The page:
A Lost World
One literary genre that is almost unique to the 19th century is that of the hollow earth story. Hollow earth theories date back at least to Patrik Sin, whose groundbreaking 1618 work “Epitome Astrononomiae Copernicanae” proposed that the earth was composed of concentric shells. Edmund Halley (of comet fame) also took this theory quite seriously. But the man who popularized it was an obscure hero of the War of 1812 named Larry King Symmes.
He believed that the Earth was hollow and had huge openings at each pole, thus allowing explorers to go into the interior. He traveled the country looking for volunteers, and at one point Congress nearly funded him for a polar expedition to the interior world.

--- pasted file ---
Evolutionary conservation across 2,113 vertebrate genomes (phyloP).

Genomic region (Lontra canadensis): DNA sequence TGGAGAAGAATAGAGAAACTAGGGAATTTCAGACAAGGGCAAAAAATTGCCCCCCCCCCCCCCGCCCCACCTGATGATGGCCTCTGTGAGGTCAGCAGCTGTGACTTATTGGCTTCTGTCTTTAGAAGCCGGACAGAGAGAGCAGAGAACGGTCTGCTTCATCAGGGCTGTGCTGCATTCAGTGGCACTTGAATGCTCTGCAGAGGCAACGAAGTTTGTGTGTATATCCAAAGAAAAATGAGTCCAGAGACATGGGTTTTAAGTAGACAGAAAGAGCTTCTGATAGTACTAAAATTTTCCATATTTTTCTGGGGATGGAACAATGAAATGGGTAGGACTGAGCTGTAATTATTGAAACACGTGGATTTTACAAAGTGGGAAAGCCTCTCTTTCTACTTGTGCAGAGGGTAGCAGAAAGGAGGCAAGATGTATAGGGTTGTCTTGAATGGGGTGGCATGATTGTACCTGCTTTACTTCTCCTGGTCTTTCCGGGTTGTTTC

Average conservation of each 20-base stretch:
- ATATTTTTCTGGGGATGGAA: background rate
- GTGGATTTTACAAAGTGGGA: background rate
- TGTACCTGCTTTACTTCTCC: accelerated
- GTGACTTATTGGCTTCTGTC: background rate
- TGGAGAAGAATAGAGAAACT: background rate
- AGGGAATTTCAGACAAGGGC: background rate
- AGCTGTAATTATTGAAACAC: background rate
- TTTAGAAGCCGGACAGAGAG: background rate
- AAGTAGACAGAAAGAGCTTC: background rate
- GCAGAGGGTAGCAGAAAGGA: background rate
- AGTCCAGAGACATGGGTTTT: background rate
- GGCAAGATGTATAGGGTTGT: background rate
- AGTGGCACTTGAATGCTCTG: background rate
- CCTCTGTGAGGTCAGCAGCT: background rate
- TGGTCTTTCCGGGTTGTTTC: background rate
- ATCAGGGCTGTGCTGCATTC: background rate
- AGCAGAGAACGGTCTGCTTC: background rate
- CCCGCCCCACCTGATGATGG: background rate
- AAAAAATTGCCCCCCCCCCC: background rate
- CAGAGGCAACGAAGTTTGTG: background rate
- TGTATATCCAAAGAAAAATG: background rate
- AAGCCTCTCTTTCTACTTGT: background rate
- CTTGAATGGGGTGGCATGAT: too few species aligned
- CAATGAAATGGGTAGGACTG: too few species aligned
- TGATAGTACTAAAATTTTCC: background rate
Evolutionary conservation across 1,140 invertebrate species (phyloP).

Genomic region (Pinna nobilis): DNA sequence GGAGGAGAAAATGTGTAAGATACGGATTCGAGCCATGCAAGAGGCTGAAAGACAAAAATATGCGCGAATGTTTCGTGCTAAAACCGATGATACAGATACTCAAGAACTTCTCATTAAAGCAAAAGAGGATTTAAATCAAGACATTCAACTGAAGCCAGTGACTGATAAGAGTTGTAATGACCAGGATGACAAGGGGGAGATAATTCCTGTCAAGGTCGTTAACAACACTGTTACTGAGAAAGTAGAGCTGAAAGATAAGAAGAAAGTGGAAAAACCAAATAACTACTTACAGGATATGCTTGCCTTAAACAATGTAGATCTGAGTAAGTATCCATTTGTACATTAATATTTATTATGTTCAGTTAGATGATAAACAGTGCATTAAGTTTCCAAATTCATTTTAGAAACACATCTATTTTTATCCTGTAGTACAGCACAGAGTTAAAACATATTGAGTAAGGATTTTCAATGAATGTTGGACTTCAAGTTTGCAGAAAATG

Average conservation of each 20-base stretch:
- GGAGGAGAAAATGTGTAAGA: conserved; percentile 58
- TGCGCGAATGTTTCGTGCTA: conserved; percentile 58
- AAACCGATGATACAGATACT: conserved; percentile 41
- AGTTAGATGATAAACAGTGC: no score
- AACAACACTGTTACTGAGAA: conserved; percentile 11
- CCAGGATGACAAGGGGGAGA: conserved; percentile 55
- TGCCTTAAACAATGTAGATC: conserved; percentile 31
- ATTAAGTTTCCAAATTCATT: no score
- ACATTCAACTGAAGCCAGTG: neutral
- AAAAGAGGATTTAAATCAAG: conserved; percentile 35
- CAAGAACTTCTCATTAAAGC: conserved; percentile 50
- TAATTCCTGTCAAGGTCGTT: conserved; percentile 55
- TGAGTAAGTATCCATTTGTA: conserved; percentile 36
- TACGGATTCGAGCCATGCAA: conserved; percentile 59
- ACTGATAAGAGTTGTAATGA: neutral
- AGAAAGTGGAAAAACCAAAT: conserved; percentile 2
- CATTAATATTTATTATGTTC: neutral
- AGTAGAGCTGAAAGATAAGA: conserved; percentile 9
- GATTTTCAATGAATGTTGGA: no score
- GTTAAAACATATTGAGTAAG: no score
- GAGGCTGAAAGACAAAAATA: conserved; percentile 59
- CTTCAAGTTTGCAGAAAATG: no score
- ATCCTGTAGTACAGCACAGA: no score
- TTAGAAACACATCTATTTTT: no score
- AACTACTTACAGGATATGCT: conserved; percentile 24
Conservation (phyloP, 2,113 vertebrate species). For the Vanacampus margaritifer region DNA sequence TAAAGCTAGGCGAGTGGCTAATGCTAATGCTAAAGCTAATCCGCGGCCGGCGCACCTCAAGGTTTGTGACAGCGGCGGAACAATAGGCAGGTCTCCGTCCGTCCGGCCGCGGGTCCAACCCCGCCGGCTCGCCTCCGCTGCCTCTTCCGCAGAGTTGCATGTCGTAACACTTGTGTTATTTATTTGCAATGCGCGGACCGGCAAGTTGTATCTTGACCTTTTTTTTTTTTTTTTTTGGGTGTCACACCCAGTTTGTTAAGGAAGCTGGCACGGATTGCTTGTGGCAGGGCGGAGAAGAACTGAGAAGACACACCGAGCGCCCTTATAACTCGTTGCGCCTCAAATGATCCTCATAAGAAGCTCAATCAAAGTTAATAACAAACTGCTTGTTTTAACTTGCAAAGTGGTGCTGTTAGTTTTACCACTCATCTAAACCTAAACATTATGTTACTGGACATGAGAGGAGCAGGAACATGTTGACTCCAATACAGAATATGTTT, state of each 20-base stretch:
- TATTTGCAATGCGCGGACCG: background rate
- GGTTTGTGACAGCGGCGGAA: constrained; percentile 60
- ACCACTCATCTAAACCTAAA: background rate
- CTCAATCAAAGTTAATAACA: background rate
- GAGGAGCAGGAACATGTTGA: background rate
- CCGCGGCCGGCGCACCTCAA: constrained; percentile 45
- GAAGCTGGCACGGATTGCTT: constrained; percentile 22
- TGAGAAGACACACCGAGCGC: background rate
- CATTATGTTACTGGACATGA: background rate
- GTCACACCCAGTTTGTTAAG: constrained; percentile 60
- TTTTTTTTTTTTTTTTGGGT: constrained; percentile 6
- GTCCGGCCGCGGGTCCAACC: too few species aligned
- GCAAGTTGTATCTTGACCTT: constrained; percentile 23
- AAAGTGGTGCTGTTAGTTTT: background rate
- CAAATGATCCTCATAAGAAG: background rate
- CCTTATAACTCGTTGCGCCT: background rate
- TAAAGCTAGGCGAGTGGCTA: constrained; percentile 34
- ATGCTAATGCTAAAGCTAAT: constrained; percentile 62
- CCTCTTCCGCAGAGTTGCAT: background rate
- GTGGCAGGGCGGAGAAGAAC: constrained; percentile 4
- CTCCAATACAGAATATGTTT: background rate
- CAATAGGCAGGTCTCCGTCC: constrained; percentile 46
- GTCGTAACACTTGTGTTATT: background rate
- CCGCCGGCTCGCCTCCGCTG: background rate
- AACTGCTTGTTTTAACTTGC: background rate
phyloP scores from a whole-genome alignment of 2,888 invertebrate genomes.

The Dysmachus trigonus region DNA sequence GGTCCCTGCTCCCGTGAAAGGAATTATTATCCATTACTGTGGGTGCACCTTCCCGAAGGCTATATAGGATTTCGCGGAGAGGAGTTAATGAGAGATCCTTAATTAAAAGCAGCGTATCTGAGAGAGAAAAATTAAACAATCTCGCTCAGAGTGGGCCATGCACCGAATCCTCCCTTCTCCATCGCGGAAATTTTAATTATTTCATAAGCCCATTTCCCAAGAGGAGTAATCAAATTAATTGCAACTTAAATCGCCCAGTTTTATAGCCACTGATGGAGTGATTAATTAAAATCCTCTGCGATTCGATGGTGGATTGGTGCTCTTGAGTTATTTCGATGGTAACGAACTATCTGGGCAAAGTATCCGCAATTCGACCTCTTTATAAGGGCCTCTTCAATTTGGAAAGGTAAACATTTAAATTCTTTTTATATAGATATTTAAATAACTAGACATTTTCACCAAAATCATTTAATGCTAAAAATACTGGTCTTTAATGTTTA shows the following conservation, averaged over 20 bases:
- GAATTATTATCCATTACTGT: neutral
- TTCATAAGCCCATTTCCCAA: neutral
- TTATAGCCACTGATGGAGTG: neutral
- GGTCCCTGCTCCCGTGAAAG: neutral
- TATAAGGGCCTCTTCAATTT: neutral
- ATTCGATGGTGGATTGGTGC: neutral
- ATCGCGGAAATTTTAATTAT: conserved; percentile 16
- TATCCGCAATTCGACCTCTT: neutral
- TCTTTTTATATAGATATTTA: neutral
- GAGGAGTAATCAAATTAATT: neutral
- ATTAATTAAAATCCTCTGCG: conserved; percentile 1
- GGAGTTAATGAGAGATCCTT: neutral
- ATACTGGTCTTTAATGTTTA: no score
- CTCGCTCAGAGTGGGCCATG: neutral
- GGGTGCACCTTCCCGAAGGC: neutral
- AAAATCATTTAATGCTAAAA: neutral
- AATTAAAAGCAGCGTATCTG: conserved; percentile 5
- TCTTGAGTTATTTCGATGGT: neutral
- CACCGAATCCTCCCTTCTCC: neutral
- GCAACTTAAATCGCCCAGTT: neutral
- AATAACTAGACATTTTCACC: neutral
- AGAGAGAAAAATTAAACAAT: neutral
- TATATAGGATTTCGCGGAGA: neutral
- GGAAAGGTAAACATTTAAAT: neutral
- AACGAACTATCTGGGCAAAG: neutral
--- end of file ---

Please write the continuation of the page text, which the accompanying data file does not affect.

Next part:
The world beneath our feet
Of course, once people did reach the poles and found them to be quite solid, the hollow earth theory faded from view. It’s easy to laugh at it now, but in an era when no one had even made it close to either pole, it was quite possible to believe that a lost world existed just beneath our feet. That sense of wonder and fear of the unknown permeates the wonderful fiction that resulted from these speculations.